More like this
United States of America
Christianity in the United States, like the Christian faith in other ages and lands, reveals the marks of time and space. The discovery of America and the birth of Protestantism were almost contemporaneous events. This fact helps explain the prevailing “protestant” character of American Christianity transplanted from the Old World. The major space factor is found in the fact that for almost three centuries of her history America and her churches were in continuous contact with frontier conditions and frontier needs. This combination of time and space shaped a unique type of Christianity, clearly distinguishable from the Christian faith in other ages and in other realms.
The English policy of private enterprise in establishing new colonies, and the westward spread of America's peoples, gave ample opportunity for the spread of religious diversity in the new land. From the settlement at Jamestown (1607) to the Civil War this denominational diversity was almost altogether within the Protestant, and chiefly the Puritan,* tradition. The second half of the nineteenth century saw much greater variety appear in the emergence of indigenous religious cults and large numbers of immigrants from Europe, most of whom had no part in the Puritan past.
The Founding Fathers of the new nation recognized this religious pluralism in the colonies and wrote into the First Amendment to the Constitution the separation of church and state, “the fair experiment,” ascalled it: no single church could stake a firm claim to a privileged status in the new nation. Thus the adoption of the First Amendment to the Constitution (1791) safeguarded the freedom for all by granting privileges to none.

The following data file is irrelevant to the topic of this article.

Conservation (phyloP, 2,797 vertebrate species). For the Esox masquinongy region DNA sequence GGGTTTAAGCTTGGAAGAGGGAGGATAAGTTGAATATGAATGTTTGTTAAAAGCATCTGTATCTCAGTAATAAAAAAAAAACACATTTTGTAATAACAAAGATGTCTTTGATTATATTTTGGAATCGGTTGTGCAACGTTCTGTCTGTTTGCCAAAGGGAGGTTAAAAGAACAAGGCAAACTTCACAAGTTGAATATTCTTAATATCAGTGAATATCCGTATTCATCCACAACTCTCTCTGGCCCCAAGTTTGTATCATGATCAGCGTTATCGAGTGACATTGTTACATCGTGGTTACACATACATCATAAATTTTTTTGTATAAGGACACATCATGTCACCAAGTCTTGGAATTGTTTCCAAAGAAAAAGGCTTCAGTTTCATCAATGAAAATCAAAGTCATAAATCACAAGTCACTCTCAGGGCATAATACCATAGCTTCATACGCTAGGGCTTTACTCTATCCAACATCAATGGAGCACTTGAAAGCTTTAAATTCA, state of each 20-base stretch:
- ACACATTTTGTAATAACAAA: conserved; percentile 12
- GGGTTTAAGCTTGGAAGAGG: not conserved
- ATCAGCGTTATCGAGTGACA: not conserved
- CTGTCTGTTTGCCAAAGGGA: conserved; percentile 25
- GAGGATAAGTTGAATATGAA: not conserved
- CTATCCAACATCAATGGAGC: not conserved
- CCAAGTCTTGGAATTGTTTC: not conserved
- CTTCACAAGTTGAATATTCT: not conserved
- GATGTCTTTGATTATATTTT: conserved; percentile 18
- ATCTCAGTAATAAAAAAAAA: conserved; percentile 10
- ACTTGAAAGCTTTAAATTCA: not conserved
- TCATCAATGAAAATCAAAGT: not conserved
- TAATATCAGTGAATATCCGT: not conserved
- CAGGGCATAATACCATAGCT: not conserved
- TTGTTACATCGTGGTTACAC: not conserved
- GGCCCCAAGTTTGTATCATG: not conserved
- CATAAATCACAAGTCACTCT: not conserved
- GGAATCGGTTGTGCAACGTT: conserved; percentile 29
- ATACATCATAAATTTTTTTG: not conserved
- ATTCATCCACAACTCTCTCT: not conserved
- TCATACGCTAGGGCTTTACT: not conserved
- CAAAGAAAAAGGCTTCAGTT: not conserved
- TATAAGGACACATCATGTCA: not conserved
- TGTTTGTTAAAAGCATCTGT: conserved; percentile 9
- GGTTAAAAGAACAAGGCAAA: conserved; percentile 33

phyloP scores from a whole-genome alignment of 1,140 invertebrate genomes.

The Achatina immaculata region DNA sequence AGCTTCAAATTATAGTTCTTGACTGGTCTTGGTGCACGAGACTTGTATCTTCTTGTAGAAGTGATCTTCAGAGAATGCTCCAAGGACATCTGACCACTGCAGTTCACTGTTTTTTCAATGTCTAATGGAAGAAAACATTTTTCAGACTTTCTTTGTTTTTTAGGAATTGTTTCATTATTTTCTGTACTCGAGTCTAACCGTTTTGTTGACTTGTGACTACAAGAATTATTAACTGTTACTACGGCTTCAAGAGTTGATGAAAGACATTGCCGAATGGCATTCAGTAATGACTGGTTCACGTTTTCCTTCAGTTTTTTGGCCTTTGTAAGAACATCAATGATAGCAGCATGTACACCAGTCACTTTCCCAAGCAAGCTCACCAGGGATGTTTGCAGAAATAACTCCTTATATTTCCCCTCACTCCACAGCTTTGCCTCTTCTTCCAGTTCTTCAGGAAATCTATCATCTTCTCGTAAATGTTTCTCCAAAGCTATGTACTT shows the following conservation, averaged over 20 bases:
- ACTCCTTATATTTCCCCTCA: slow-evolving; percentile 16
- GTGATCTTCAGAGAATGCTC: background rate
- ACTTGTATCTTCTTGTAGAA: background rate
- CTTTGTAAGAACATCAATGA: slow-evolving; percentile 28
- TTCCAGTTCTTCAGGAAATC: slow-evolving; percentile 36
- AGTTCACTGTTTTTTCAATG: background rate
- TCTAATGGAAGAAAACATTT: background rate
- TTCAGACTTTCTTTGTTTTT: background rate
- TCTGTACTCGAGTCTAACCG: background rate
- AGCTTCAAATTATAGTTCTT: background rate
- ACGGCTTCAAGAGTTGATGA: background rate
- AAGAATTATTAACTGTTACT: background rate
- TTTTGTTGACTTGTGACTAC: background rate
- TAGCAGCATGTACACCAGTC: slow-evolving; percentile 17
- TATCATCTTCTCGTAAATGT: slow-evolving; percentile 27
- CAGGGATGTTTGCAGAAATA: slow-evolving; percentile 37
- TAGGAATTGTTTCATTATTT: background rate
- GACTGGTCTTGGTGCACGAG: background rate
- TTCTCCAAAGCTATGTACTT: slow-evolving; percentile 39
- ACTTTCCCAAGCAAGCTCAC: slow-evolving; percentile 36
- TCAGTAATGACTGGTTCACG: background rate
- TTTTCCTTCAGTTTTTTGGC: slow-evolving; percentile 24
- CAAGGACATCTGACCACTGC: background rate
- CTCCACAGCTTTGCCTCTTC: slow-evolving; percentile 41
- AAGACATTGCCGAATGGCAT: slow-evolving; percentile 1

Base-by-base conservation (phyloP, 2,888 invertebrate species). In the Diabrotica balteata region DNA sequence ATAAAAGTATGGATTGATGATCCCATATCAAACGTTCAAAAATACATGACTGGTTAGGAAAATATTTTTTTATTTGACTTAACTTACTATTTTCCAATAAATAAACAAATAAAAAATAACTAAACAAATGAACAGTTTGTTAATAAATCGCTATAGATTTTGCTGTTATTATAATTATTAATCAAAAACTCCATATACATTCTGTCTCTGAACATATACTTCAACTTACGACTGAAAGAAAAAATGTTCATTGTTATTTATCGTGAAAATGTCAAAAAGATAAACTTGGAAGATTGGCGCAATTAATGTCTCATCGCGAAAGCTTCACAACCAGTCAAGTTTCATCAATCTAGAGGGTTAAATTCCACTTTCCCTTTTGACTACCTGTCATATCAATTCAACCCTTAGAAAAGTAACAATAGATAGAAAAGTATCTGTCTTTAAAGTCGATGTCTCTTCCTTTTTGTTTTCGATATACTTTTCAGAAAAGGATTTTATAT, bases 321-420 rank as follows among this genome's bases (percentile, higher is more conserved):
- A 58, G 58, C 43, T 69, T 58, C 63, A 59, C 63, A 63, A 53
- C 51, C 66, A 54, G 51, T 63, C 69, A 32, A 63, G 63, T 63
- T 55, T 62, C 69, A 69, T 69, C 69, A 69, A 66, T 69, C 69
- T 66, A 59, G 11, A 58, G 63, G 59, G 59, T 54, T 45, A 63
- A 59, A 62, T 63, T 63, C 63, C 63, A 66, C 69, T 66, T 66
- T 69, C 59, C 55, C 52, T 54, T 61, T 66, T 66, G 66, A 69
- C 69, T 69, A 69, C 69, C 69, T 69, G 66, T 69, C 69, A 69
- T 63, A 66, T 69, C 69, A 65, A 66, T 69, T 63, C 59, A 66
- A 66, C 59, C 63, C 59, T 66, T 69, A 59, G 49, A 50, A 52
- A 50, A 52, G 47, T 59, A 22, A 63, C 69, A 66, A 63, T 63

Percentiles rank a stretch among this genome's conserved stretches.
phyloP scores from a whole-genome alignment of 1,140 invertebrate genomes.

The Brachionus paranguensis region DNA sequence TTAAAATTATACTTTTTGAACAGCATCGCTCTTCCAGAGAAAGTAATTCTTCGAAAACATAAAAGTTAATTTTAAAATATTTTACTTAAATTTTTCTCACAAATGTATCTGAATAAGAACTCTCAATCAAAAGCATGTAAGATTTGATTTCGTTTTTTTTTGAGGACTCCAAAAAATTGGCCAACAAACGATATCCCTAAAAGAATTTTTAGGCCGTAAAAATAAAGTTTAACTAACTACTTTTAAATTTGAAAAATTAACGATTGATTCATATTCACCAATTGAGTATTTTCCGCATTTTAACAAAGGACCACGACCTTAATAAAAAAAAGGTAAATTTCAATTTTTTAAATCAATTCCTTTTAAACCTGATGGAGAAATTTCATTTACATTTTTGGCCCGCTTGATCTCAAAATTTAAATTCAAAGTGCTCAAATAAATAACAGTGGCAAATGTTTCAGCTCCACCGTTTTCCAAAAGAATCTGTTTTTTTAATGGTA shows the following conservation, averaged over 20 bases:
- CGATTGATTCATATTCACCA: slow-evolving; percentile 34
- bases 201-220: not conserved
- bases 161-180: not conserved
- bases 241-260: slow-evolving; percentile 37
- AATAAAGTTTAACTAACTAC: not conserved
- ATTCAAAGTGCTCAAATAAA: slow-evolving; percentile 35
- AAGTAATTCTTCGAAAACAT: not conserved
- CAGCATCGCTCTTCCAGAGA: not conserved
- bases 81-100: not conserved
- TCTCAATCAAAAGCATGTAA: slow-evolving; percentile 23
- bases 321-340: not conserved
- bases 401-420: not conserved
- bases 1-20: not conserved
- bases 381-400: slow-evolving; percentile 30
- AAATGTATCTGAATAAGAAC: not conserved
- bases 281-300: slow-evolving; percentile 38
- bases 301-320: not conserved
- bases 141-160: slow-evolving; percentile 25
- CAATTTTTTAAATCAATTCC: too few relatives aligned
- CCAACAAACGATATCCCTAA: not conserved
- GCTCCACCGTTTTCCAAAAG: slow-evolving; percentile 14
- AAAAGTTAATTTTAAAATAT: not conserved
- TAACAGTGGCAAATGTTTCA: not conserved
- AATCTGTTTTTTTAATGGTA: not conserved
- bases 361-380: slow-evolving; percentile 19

The religious needs of the frontier coupled with this disestablishment policy of the new government forced the churches to employ new techniques, based on voluntaryism*, for winning people to the Christian faith. Revivals proved to be the highly successful means of planting vital Christianity across the continent.,* the successful colonial crusade for souls, became the model for a series of spiritual awakenings spanning America's religious history.
Revivals consisted of appeals for conversions to Christ and His church, They were aimed at individuals. Thus the independent- minded pioneer found a kindred spirit in the leaders of the spiritual awakenings. This expression of individualism in religion, as well as politics, nurtured an almost endless assortment of voluntary societies aimed at bringing the kingdom of God to the American continent.
These characteristics of Christianity in the USA-religious pluralism, separation of church and state, revivalism,* and individualism-are (as well as social activism and ecumenism) the chief marks of America's religious uniqueness.
The history of Christianity on the American shores may be divided into four major periods: the Formative Years 1607-1776, the Frontier or National Years 1776-1860, the Critical Years 1860- 1914, and the Post-Protestant Years 1914 to the present.
(1) The Formative Years 1607-1776. The Protestant Reformation* led to a host of national churches, sects, and dissenters. The refuge for many of those persecuted for conscience in Europe was colonial America. While politics, economics, and social advantage had their part in the early growth of the colonies, religion was responsible for the founding of more colonies than any other single factor. These colonies were English colonies, and the multiplicity of religious bodies within them was largely the result of a policy of toleration pursued by English authorities. The colonies were also commercial ventures. To be profitable they needed people to clear the forests and plant the fields. Thus colonial authorities promoted religious toleration in the New World as an inducement for persecuted peoples.